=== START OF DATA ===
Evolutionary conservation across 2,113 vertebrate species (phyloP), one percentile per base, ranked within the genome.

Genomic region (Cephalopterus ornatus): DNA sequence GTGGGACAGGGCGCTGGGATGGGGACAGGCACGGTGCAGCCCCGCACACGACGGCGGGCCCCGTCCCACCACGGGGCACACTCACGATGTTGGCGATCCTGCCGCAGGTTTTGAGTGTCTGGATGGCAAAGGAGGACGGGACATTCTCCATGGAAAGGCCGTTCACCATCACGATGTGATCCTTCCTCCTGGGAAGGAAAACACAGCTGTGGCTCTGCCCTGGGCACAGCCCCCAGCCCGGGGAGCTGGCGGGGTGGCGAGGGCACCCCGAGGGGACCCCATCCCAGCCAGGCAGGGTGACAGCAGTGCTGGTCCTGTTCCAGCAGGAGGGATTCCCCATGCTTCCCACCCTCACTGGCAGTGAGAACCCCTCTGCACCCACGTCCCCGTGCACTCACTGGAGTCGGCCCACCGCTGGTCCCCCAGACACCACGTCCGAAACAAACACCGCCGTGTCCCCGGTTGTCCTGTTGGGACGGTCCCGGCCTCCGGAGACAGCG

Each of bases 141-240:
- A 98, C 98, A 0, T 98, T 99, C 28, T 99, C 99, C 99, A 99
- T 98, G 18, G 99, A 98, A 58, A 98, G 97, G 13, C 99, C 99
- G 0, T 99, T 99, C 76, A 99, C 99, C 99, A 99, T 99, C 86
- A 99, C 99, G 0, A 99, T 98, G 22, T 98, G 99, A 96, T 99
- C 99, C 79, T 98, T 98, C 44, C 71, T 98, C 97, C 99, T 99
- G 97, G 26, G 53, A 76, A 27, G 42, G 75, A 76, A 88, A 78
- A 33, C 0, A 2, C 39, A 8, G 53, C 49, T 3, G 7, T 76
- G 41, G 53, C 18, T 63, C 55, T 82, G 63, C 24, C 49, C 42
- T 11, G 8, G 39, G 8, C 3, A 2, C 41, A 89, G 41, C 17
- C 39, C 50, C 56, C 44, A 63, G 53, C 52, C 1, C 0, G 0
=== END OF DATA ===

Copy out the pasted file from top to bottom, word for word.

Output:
Evolutionary conservation across 2,113 vertebrate species (phyloP), one percentile per base, ranked within the genome.

Genomic region (Cephalopterus ornatus): DNA sequence GTGGGACAGGGCGCTGGGATGGGGACAGGCACGGTGCAGCCCCGCACACGACGGCGGGCCCCGTCCCACCACGGGGCACACTCACGATGTTGGCGATCCTGCCGCAGGTTTTGAGTGTCTGGATGGCAAAGGAGGACGGGACATTCTCCATGGAAAGGCCGTTCACCATCACGATGTGATCCTTCCTCCTGGGAAGGAAAACACAGCTGTGGCTCTGCCCTGGGCACAGCCCCCAGCCCGGGGAGCTGGCGGGGTGGCGAGGGCACCCCGAGGGGACCCCATCCCAGCCAGGCAGGGTGACAGCAGTGCTGGTCCTGTTCCAGCAGGAGGGATTCCCCATGCTTCCCACCCTCACTGGCAGTGAGAACCCCTCTGCACCCACGTCCCCGTGCACTCACTGGAGTCGGCCCACCGCTGGTCCCCCAGACACCACGTCCGAAACAAACACCGCCGTGTCCCCGGTTGTCCTGTTGGGACGGTCCCGGCCTCCGGAGACAGCG

Each of bases 141-240:
- A 98, C 98, A 0, T 98, T 99, C 28, T 99, C 99, C 99, A 99
- T 98, G 18, G 99, A 98, A 58, A 98, G 97, G 13, C 99, C 99
- G 0, T 99, T 99, C 76, A 99, C 99, C 99, A 99, T 99, C 86
- A 99, C 99, G 0, A 99, T 98, G 22, T 98, G 99, A 96, T 99
- C 99, C 79, T 98, T 98, C 44, C 71, T 98, C 97, C 99, T 99
- G 97, G 26, G 53, A 76, A 27, G 42, G 75, A 76, A 88, A 78
- A 33, C 0, A 2, C 39, A 8, G 53, C 49, T 3, G 7, T 76
- G 41, G 53, C 18, T 63, C 55, T 82, G 63, C 24, C 49, C 42
- T 11, G 8, G 39, G 8, C 3, A 2, C 41, A 89, G 41, C 17
- C 39, C 50, C 56, C 44, A 63, G 53, C 52, C 1, C 0, G 0